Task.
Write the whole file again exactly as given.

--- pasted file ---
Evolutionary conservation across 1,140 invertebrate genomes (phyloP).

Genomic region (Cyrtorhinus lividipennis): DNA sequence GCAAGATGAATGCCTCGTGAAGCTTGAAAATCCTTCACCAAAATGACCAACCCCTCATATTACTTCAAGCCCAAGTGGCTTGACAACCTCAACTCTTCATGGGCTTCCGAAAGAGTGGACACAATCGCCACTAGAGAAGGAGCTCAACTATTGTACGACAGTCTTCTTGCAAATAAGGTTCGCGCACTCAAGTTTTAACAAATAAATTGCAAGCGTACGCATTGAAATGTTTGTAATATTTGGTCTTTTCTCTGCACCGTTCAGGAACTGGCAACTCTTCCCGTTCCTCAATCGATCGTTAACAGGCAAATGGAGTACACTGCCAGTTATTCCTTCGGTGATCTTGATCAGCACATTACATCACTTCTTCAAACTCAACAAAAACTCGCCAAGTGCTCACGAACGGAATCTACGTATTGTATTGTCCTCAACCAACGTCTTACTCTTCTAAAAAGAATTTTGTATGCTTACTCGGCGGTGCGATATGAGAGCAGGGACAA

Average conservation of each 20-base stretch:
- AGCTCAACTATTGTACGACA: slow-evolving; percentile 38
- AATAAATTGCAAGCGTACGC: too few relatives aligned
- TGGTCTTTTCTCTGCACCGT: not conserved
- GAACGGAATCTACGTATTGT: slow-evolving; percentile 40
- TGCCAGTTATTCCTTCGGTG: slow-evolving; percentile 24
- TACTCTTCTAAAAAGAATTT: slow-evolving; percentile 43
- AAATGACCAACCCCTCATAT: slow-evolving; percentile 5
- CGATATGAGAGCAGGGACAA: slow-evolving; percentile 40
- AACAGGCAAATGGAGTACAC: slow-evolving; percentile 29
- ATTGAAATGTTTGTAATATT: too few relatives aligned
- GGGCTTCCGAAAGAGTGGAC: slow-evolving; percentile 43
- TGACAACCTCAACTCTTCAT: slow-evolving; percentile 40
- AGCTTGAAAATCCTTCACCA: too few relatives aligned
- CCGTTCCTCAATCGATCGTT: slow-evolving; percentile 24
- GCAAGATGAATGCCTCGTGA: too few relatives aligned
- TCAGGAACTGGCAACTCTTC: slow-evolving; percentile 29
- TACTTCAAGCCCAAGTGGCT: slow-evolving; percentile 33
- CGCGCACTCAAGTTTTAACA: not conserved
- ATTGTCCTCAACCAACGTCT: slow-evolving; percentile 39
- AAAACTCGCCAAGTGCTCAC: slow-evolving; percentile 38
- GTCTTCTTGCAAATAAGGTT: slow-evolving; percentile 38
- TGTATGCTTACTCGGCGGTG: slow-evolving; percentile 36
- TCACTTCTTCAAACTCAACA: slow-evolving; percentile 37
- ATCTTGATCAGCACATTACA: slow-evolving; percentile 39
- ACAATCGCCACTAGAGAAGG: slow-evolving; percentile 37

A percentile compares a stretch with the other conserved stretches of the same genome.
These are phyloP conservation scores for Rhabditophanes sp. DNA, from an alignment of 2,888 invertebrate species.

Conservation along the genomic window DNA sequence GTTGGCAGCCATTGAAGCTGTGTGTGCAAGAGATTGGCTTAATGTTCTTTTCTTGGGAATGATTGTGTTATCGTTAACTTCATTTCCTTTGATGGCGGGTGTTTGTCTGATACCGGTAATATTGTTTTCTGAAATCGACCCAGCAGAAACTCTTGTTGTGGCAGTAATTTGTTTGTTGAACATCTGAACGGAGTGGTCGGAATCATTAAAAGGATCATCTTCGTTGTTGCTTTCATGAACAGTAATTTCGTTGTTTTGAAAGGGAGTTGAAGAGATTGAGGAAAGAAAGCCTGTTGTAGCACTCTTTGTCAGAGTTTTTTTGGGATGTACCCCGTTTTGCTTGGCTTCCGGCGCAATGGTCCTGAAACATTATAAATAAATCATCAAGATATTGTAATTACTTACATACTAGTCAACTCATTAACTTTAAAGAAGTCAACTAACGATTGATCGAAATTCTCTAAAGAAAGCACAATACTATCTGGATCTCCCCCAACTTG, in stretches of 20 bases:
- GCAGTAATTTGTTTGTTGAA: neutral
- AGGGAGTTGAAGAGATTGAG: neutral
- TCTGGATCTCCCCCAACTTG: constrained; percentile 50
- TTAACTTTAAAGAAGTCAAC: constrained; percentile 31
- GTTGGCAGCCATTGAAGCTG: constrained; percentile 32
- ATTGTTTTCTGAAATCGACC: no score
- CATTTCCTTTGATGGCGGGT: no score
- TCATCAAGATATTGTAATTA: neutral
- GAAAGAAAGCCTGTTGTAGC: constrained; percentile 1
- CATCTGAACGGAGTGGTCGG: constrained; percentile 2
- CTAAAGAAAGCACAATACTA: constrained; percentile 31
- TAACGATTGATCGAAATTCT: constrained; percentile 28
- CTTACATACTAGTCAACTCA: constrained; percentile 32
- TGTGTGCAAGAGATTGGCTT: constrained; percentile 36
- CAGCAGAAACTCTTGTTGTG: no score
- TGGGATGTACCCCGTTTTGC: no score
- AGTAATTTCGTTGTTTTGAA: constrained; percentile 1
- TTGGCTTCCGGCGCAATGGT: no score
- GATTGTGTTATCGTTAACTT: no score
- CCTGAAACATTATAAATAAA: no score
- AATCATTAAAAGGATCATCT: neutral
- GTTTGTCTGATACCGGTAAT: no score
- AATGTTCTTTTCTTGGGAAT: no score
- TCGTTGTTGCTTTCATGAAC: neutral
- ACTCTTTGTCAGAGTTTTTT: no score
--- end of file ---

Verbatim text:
Evolutionary conservation across 1,140 invertebrate genomes (phyloP).

Genomic region (Cyrtorhinus lividipennis): DNA sequence GCAAGATGAATGCCTCGTGAAGCTTGAAAATCCTTCACCAAAATGACCAACCCCTCATATTACTTCAAGCCCAAGTGGCTTGACAACCTCAACTCTTCATGGGCTTCCGAAAGAGTGGACACAATCGCCACTAGAGAAGGAGCTCAACTATTGTACGACAGTCTTCTTGCAAATAAGGTTCGCGCACTCAAGTTTTAACAAATAAATTGCAAGCGTACGCATTGAAATGTTTGTAATATTTGGTCTTTTCTCTGCACCGTTCAGGAACTGGCAACTCTTCCCGTTCCTCAATCGATCGTTAACAGGCAAATGGAGTACACTGCCAGTTATTCCTTCGGTGATCTTGATCAGCACATTACATCACTTCTTCAAACTCAACAAAAACTCGCCAAGTGCTCACGAACGGAATCTACGTATTGTATTGTCCTCAACCAACGTCTTACTCTTCTAAAAAGAATTTTGTATGCTTACTCGGCGGTGCGATATGAGAGCAGGGACAA

Average conservation of each 20-base stretch:
- AGCTCAACTATTGTACGACA: slow-evolving; percentile 38
- AATAAATTGCAAGCGTACGC: too few relatives aligned
- TGGTCTTTTCTCTGCACCGT: not conserved
- GAACGGAATCTACGTATTGT: slow-evolving; percentile 40
- TGCCAGTTATTCCTTCGGTG: slow-evolving; percentile 24
- TACTCTTCTAAAAAGAATTT: slow-evolving; percentile 43
- AAATGACCAACCCCTCATAT: slow-evolving; percentile 5
- CGATATGAGAGCAGGGACAA: slow-evolving; percentile 40
- AACAGGCAAATGGAGTACAC: slow-evolving; percentile 29
- ATTGAAATGTTTGTAATATT: too few relatives aligned
- GGGCTTCCGAAAGAGTGGAC: slow-evolving; percentile 43
- TGACAACCTCAACTCTTCAT: slow-evolving; percentile 40
- AGCTTGAAAATCCTTCACCA: too few relatives aligned
- CCGTTCCTCAATCGATCGTT: slow-evolving; percentile 24
- GCAAGATGAATGCCTCGTGA: too few relatives aligned
- TCAGGAACTGGCAACTCTTC: slow-evolving; percentile 29
- TACTTCAAGCCCAAGTGGCT: slow-evolving; percentile 33
- CGCGCACTCAAGTTTTAACA: not conserved
- ATTGTCCTCAACCAACGTCT: slow-evolving; percentile 39
- AAAACTCGCCAAGTGCTCAC: slow-evolving; percentile 38
- GTCTTCTTGCAAATAAGGTT: slow-evolving; percentile 38
- TGTATGCTTACTCGGCGGTG: slow-evolving; percentile 36
- TCACTTCTTCAAACTCAACA: slow-evolving; percentile 37
- ATCTTGATCAGCACATTACA: slow-evolving; percentile 39
- ACAATCGCCACTAGAGAAGG: slow-evolving; percentile 37

A percentile compares a stretch with the other conserved stretches of the same genome.
These are phyloP conservation scores for Rhabditophanes sp. DNA, from an alignment of 2,888 invertebrate species.

Conservation along the genomic window DNA sequence GTTGGCAGCCATTGAAGCTGTGTGTGCAAGAGATTGGCTTAATGTTCTTTTCTTGGGAATGATTGTGTTATCGTTAACTTCATTTCCTTTGATGGCGGGTGTTTGTCTGATACCGGTAATATTGTTTTCTGAAATCGACCCAGCAGAAACTCTTGTTGTGGCAGTAATTTGTTTGTTGAACATCTGAACGGAGTGGTCGGAATCATTAAAAGGATCATCTTCGTTGTTGCTTTCATGAACAGTAATTTCGTTGTTTTGAAAGGGAGTTGAAGAGATTGAGGAAAGAAAGCCTGTTGTAGCACTCTTTGTCAGAGTTTTTTTGGGATGTACCCCGTTTTGCTTGGCTTCCGGCGCAATGGTCCTGAAACATTATAAATAAATCATCAAGATATTGTAATTACTTACATACTAGTCAACTCATTAACTTTAAAGAAGTCAACTAACGATTGATCGAAATTCTCTAAAGAAAGCACAATACTATCTGGATCTCCCCCAACTTG, in stretches of 20 bases:
- GCAGTAATTTGTTTGTTGAA: neutral
- AGGGAGTTGAAGAGATTGAG: neutral
- TCTGGATCTCCCCCAACTTG: constrained; percentile 50
- TTAACTTTAAAGAAGTCAAC: constrained; percentile 31
- GTTGGCAGCCATTGAAGCTG: constrained; percentile 32
- ATTGTTTTCTGAAATCGACC: no score
- CATTTCCTTTGATGGCGGGT: no score
- TCATCAAGATATTGTAATTA: neutral
- GAAAGAAAGCCTGTTGTAGC: constrained; percentile 1
- CATCTGAACGGAGTGGTCGG: constrained; percentile 2
- CTAAAGAAAGCACAATACTA: constrained; percentile 31
- TAACGATTGATCGAAATTCT: constrained; percentile 28
- CTTACATACTAGTCAACTCA: constrained; percentile 32
- TGTGTGCAAGAGATTGGCTT: constrained; percentile 36
- CAGCAGAAACTCTTGTTGTG: no score
- TGGGATGTACCCCGTTTTGC: no score
- AGTAATTTCGTTGTTTTGAA: constrained; percentile 1
- TTGGCTTCCGGCGCAATGGT: no score
- GATTGTGTTATCGTTAACTT: no score
- CCTGAAACATTATAAATAAA: no score
- AATCATTAAAAGGATCATCT: neutral
- GTTTGTCTGATACCGGTAAT: no score
- AATGTTCTTTTCTTGGGAAT: no score
- TCGTTGTTGCTTTCATGAAC: neutral
- ACTCTTTGTCAGAGTTTTTT: no score